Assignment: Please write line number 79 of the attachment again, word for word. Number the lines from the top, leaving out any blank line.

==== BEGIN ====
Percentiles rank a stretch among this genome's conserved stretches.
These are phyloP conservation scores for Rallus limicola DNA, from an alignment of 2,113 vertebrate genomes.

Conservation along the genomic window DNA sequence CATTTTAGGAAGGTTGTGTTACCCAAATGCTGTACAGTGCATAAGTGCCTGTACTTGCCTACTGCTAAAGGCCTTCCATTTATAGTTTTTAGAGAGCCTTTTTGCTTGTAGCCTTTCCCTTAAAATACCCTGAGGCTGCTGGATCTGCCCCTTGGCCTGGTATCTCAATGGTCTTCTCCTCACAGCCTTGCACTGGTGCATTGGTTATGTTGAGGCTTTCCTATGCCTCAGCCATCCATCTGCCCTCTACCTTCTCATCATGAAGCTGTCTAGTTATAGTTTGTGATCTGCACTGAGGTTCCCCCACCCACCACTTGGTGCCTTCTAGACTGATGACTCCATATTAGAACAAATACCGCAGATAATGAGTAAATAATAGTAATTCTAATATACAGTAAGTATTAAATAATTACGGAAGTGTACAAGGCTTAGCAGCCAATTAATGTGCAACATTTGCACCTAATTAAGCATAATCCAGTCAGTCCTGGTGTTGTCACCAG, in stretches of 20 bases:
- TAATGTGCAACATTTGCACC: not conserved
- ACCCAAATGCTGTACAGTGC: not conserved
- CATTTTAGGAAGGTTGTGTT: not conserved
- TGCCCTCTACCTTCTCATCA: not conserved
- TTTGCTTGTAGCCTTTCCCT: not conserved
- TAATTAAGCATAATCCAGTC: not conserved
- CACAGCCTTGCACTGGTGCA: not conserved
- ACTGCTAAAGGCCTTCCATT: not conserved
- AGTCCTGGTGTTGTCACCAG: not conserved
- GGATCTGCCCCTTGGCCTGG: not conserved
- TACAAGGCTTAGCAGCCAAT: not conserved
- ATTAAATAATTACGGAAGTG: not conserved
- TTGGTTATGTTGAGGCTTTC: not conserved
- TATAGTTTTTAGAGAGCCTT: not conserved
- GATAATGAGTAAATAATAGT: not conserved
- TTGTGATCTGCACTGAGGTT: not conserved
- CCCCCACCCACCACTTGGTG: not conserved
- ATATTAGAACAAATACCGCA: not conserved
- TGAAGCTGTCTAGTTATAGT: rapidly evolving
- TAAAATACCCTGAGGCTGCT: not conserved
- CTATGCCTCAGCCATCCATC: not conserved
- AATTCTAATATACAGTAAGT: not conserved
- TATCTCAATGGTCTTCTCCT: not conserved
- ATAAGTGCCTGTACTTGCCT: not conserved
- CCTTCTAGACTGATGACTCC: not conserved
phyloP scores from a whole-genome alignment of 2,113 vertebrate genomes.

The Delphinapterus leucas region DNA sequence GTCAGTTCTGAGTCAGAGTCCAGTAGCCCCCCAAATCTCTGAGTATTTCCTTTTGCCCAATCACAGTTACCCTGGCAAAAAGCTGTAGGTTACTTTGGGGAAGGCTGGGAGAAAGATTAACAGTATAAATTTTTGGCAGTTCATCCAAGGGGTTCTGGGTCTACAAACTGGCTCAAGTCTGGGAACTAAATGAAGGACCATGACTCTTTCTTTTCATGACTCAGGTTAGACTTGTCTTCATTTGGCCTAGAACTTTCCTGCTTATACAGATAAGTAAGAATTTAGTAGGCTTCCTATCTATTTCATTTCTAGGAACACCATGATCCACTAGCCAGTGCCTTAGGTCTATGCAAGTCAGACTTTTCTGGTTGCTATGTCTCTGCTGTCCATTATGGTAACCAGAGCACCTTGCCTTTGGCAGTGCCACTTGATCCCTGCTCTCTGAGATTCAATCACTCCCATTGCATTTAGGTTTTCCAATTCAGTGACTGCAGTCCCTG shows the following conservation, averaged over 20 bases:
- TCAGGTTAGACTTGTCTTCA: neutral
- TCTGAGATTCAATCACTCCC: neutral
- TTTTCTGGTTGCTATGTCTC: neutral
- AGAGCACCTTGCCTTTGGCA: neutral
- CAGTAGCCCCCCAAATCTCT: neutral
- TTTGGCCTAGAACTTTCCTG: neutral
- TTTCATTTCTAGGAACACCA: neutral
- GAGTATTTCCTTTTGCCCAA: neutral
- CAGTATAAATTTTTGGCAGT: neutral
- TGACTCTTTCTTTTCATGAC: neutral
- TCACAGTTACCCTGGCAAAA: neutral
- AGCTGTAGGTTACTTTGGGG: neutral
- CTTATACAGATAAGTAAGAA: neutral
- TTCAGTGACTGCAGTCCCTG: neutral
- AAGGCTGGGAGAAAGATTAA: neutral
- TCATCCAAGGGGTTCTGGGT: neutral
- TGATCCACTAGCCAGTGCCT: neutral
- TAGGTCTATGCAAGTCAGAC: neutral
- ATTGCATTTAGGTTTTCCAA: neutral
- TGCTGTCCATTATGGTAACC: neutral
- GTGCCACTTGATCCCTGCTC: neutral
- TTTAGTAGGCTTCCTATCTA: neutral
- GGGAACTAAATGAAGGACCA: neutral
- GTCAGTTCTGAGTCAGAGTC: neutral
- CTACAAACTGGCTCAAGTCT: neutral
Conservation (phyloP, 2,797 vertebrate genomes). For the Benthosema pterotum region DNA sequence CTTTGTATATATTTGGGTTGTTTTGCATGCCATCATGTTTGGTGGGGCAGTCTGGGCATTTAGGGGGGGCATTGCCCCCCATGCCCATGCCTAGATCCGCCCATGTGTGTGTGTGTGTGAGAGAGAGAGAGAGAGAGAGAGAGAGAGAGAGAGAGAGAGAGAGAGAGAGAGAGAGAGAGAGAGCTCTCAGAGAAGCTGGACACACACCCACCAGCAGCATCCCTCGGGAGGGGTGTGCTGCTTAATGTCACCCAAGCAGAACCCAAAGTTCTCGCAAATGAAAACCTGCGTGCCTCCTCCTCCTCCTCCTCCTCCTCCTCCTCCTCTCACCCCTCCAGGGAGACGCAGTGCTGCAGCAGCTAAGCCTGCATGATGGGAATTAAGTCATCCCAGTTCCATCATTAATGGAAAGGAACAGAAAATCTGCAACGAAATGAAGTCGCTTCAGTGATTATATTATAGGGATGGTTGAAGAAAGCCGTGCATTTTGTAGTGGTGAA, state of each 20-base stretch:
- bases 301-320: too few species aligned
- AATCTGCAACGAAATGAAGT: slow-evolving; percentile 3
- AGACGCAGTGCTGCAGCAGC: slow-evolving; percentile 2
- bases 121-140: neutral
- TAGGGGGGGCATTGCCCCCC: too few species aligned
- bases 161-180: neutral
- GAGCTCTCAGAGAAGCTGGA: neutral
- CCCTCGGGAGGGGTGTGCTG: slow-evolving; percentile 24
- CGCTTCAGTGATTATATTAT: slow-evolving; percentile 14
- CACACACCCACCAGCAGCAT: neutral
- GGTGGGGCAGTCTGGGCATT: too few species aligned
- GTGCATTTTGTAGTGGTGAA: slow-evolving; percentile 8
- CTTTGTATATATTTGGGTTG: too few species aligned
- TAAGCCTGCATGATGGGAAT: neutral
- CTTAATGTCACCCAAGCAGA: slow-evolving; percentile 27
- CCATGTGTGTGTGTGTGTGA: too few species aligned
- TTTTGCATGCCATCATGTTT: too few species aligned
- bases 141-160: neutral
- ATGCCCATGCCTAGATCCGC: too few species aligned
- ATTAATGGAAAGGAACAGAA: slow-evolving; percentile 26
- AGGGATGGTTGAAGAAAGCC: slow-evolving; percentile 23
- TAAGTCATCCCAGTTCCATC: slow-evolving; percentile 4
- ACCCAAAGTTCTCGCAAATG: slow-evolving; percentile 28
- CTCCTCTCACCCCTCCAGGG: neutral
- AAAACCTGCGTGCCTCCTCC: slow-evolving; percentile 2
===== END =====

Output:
- ACCCAAAGTTCTCGCAAATG: slow-evolving; percentile 28